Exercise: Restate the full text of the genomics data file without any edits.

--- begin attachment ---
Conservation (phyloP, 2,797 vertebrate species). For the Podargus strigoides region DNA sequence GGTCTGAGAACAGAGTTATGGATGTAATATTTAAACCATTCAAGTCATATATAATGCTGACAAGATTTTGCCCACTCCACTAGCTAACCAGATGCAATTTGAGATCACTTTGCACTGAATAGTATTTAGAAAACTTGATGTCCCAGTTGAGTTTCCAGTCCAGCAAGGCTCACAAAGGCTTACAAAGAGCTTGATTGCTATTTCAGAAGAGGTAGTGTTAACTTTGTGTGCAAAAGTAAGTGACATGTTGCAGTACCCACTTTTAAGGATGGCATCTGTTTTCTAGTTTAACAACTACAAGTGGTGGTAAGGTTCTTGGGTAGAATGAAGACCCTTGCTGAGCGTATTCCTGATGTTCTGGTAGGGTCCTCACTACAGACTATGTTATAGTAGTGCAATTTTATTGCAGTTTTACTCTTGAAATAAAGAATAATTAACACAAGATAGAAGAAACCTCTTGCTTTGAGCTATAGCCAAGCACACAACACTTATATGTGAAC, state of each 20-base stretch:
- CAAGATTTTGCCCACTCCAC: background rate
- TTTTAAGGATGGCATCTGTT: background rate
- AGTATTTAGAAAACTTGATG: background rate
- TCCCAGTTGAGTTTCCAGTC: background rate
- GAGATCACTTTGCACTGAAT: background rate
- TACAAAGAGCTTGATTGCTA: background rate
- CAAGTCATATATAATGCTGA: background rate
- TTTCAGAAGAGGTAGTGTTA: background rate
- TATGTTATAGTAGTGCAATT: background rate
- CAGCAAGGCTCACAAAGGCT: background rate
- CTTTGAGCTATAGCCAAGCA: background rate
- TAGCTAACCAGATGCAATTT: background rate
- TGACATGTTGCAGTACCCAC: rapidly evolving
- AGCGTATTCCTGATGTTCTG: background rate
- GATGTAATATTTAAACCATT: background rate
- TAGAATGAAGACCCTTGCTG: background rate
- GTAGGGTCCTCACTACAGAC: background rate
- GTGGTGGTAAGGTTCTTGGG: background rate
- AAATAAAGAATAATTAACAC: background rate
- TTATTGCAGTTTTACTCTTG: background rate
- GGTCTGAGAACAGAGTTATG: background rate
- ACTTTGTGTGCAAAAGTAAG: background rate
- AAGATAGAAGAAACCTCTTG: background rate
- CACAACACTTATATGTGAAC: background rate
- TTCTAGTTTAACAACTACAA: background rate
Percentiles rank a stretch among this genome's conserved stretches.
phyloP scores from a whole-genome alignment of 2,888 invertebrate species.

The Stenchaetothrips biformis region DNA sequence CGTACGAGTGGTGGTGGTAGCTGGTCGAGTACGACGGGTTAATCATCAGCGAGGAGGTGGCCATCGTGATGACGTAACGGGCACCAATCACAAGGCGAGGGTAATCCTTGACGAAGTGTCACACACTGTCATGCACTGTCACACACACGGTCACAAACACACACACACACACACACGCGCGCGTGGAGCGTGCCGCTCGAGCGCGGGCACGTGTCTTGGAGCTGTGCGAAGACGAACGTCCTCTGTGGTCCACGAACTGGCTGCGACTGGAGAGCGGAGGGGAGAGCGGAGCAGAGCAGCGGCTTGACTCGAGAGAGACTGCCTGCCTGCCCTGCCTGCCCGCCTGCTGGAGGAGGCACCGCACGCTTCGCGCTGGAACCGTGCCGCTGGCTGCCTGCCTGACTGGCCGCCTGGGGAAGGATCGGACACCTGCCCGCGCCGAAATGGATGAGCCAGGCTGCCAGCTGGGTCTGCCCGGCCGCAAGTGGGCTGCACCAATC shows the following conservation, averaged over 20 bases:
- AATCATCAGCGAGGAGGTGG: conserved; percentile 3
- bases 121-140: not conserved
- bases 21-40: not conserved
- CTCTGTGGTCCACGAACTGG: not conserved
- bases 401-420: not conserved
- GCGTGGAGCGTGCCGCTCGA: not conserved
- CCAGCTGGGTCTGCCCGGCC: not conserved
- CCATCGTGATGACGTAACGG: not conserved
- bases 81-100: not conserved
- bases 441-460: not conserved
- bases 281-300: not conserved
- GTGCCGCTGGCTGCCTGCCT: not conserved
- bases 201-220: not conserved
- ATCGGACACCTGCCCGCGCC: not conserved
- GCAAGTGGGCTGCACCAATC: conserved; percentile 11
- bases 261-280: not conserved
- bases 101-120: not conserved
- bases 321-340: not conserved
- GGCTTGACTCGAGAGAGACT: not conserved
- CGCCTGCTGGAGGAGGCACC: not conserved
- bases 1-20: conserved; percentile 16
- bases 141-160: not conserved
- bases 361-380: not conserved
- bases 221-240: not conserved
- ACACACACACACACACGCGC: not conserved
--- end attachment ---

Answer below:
Conservation (phyloP, 2,797 vertebrate species). For the Podargus strigoides region DNA sequence GGTCTGAGAACAGAGTTATGGATGTAATATTTAAACCATTCAAGTCATATATAATGCTGACAAGATTTTGCCCACTCCACTAGCTAACCAGATGCAATTTGAGATCACTTTGCACTGAATAGTATTTAGAAAACTTGATGTCCCAGTTGAGTTTCCAGTCCAGCAAGGCTCACAAAGGCTTACAAAGAGCTTGATTGCTATTTCAGAAGAGGTAGTGTTAACTTTGTGTGCAAAAGTAAGTGACATGTTGCAGTACCCACTTTTAAGGATGGCATCTGTTTTCTAGTTTAACAACTACAAGTGGTGGTAAGGTTCTTGGGTAGAATGAAGACCCTTGCTGAGCGTATTCCTGATGTTCTGGTAGGGTCCTCACTACAGACTATGTTATAGTAGTGCAATTTTATTGCAGTTTTACTCTTGAAATAAAGAATAATTAACACAAGATAGAAGAAACCTCTTGCTTTGAGCTATAGCCAAGCACACAACACTTATATGTGAAC, state of each 20-base stretch:
- CAAGATTTTGCCCACTCCAC: background rate
- TTTTAAGGATGGCATCTGTT: background rate
- AGTATTTAGAAAACTTGATG: background rate
- TCCCAGTTGAGTTTCCAGTC: background rate
- GAGATCACTTTGCACTGAAT: background rate
- TACAAAGAGCTTGATTGCTA: background rate
- CAAGTCATATATAATGCTGA: background rate
- TTTCAGAAGAGGTAGTGTTA: background rate
- TATGTTATAGTAGTGCAATT: background rate
- CAGCAAGGCTCACAAAGGCT: background rate
- CTTTGAGCTATAGCCAAGCA: background rate
- TAGCTAACCAGATGCAATTT: background rate
- TGACATGTTGCAGTACCCAC: rapidly evolving
- AGCGTATTCCTGATGTTCTG: background rate
- GATGTAATATTTAAACCATT: background rate
- TAGAATGAAGACCCTTGCTG: background rate
- GTAGGGTCCTCACTACAGAC: background rate
- GTGGTGGTAAGGTTCTTGGG: background rate
- AAATAAAGAATAATTAACAC: background rate
- TTATTGCAGTTTTACTCTTG: background rate
- GGTCTGAGAACAGAGTTATG: background rate
- ACTTTGTGTGCAAAAGTAAG: background rate
- AAGATAGAAGAAACCTCTTG: background rate
- CACAACACTTATATGTGAAC: background rate
- TTCTAGTTTAACAACTACAA: background rate
Percentiles rank a stretch among this genome's conserved stretches.
phyloP scores from a whole-genome alignment of 2,888 invertebrate species.

The Stenchaetothrips biformis region DNA sequence CGTACGAGTGGTGGTGGTAGCTGGTCGAGTACGACGGGTTAATCATCAGCGAGGAGGTGGCCATCGTGATGACGTAACGGGCACCAATCACAAGGCGAGGGTAATCCTTGACGAAGTGTCACACACTGTCATGCACTGTCACACACACGGTCACAAACACACACACACACACACACGCGCGCGTGGAGCGTGCCGCTCGAGCGCGGGCACGTGTCTTGGAGCTGTGCGAAGACGAACGTCCTCTGTGGTCCACGAACTGGCTGCGACTGGAGAGCGGAGGGGAGAGCGGAGCAGAGCAGCGGCTTGACTCGAGAGAGACTGCCTGCCTGCCCTGCCTGCCCGCCTGCTGGAGGAGGCACCGCACGCTTCGCGCTGGAACCGTGCCGCTGGCTGCCTGCCTGACTGGCCGCCTGGGGAAGGATCGGACACCTGCCCGCGCCGAAATGGATGAGCCAGGCTGCCAGCTGGGTCTGCCCGGCCGCAAGTGGGCTGCACCAATC shows the following conservation, averaged over 20 bases:
- AATCATCAGCGAGGAGGTGG: conserved; percentile 3
- bases 121-140: not conserved
- bases 21-40: not conserved
- CTCTGTGGTCCACGAACTGG: not conserved
- bases 401-420: not conserved
- GCGTGGAGCGTGCCGCTCGA: not conserved
- CCAGCTGGGTCTGCCCGGCC: not conserved
- CCATCGTGATGACGTAACGG: not conserved
- bases 81-100: not conserved
- bases 441-460: not conserved
- bases 281-300: not conserved
- GTGCCGCTGGCTGCCTGCCT: not conserved
- bases 201-220: not conserved
- ATCGGACACCTGCCCGCGCC: not conserved
- GCAAGTGGGCTGCACCAATC: conserved; percentile 11
- bases 261-280: not conserved
- bases 101-120: not conserved
- bases 321-340: not conserved
- GGCTTGACTCGAGAGAGACT: not conserved
- CGCCTGCTGGAGGAGGCACC: not conserved
- bases 1-20: conserved; percentile 16
- bases 141-160: not conserved
- bases 361-380: not conserved
- bases 221-240: not conserved
- ACACACACACACACACGCGC: not conserved